Server-side includes (SSIs) allow you to include other files or dynamic content in your garden variety HTML document.
Commonly, SSIs are used to include things such as headers, footers, and “What’s New?” features across an entire site. When you need to change the background color of your site, for instance, you can change the header file only, and the color will be reflected immediately wherever you’ve included that file.
This is done by Apache before the page is actually shown to the user; he’ll never know what you’ve included or where.
SSIs, by default, are turned off; no worries, since
it’s quite simple to turn them on. Open your Apache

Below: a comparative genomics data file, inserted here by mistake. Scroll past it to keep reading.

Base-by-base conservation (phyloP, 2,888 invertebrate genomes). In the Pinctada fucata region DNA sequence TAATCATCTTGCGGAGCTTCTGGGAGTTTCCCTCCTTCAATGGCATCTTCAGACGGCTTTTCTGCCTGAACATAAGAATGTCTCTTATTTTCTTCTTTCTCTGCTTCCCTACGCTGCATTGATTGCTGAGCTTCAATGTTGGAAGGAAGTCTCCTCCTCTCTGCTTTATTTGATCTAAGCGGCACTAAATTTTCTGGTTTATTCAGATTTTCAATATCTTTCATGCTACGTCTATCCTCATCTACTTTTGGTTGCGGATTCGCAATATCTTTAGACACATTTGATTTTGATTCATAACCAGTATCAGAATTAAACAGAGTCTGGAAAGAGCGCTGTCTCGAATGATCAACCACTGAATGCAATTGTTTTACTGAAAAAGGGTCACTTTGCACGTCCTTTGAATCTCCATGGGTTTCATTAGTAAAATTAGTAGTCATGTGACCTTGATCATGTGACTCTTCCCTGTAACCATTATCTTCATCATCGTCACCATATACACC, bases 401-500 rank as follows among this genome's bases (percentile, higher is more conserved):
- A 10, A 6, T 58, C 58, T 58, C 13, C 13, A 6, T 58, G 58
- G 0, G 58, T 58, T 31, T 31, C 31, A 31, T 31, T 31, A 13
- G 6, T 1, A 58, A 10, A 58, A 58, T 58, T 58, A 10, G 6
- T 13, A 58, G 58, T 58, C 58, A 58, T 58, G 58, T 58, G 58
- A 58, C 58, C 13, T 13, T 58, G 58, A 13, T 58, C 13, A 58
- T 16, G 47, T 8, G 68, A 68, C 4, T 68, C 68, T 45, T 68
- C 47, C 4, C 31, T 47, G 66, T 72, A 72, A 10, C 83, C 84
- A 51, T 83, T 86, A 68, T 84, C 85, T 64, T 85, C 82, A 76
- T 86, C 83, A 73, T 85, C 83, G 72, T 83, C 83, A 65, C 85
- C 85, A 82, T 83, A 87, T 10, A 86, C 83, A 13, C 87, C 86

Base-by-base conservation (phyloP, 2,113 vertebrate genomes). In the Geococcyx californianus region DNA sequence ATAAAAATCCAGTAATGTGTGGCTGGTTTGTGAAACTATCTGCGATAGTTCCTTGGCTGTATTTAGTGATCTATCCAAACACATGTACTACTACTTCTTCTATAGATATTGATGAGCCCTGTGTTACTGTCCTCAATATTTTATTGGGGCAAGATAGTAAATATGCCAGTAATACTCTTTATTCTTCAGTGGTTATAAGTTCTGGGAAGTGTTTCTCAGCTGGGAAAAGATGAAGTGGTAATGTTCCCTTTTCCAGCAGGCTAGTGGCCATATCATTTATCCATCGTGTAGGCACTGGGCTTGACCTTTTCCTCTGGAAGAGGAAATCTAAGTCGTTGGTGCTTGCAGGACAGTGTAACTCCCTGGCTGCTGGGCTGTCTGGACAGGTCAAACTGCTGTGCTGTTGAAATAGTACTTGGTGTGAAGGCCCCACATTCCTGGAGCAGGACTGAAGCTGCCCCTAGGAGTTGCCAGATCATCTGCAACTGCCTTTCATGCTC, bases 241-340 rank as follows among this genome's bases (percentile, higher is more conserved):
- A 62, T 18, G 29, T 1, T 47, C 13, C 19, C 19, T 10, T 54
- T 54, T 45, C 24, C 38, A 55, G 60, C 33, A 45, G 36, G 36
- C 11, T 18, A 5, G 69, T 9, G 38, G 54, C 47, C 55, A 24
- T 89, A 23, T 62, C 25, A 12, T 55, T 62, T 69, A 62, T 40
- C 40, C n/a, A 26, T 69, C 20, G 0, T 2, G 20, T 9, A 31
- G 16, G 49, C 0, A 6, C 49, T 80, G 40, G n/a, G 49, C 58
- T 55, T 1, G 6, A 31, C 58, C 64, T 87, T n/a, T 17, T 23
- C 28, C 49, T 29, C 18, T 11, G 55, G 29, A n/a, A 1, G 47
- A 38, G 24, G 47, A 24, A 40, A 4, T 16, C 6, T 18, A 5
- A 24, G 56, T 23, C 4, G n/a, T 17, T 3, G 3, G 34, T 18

[Hack #89] and search for
# To use server-parsed HTML files # #AddType text/html .shtml #AddHandler server-parsed .shtml
Add lines tell us a lot. They
continue a pattern based on what we already know about CGI. If you
recall in our Turning on CGI [Hack #92] hack, we could have turned on the CGI feature for
files ending in
.cgi; in other words, any file
you created with the
.cgi extension (whether it
was a CGI program or not) would be treated as an executable script.
Likewise, these lines tell us that we can turn on the server-side
include feature for files ending in
Whether we actually use the SSI feature in these files
doesn’t matter; they’ll still be
treated and processed as if they did.
This is important. You may be thinking, if SSIs are so ...